Unilever, the maker of Dove soap and Marmite, is set to choose Rotterdam over London for its main headquarters, according to reports.
The Anglo-Dutch consumer group currently has joint headquarters in London and Rotterdam. Since it fended off a £115bn takeover approach from US food giant Kraft Heinz a year ago, the company has been reviewing its dual corporate structure and which of the two offices would become its main base.
According to reports, Rotterdam has beaten London and an announcement could come as soon as Thursday, in a move that will be seen as a symbolic blow for the UK’s attractiveness to international businesses in the wake of the Brexit vote. Unilever, run by its Dutch chief executive Paul Polman, is expected to announce the decision after a board meeting on Wednesday. The company declined to comment.
For nearly a century, Unilever has been headquartered in London and Rotterdam, following the 1929 merger of the British soap maker Lever Brothers and the Dutch margarine producer Margarine Unie. Since then, the business has grown into a global consumer group that makes a host of well-known brands, including Persil washing powder, Magnum ice-cream and Knorr soup. Unilever employs 7,500 people in the UK and around 3,000 in the Netherlands.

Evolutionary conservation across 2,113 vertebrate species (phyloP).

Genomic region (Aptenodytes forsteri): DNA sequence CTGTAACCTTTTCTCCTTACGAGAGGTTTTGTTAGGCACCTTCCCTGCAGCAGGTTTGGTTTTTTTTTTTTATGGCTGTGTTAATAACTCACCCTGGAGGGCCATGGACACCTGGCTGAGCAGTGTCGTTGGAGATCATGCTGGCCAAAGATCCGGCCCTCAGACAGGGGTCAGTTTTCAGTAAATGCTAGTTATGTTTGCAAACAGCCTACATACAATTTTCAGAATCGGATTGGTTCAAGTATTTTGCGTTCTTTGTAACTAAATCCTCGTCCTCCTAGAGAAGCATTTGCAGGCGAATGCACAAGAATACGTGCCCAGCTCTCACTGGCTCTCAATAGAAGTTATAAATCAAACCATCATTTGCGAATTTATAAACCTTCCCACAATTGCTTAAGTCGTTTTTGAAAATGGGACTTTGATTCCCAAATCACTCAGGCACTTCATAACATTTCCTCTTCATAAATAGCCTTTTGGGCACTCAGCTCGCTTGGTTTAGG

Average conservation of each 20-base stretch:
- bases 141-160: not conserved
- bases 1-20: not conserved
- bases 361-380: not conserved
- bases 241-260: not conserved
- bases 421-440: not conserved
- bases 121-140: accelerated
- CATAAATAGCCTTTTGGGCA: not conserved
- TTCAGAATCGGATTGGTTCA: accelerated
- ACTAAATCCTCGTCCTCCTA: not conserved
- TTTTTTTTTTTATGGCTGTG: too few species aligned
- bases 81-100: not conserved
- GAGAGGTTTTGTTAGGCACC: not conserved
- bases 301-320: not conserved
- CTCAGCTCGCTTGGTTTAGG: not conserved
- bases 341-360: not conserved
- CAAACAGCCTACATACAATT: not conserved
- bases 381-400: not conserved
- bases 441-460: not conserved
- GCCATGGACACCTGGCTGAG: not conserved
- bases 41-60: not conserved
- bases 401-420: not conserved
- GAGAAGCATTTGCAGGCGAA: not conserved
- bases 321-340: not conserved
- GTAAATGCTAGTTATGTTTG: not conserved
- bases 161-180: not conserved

Alongside complications caused by the UK severing links with Brussels, there are a number of other factors that make Rotterdam more attractive than London. The Dutch prime minister, Mark Rutte, who used to work for Unilever, has pushed through plans to attract more overseas companies. He scrapped a 15% tax on dividends for overseas investors in Dutch businesses and plans to lower corporation tax.
Even more importantly for Unilever, the Netherlands offers better protection against hostile corporate takeovers than the UK. The rules allow Netherlands-based firms to combat hostile takeovers with “poison pill” defences, which make a company’s shares prohibitively expensive to predators. This has reportedly been a major factor in the decision.
Though run as one company, the distinct legal entities have different shareholders, separate stock listings and annual meetings, and are subject to different laws and corporate governance requirements. Unilever has said it planned to maintain stock market listings in the Netherlands, UK and US, and continue to apply both UK and Dutch corporate governance codes.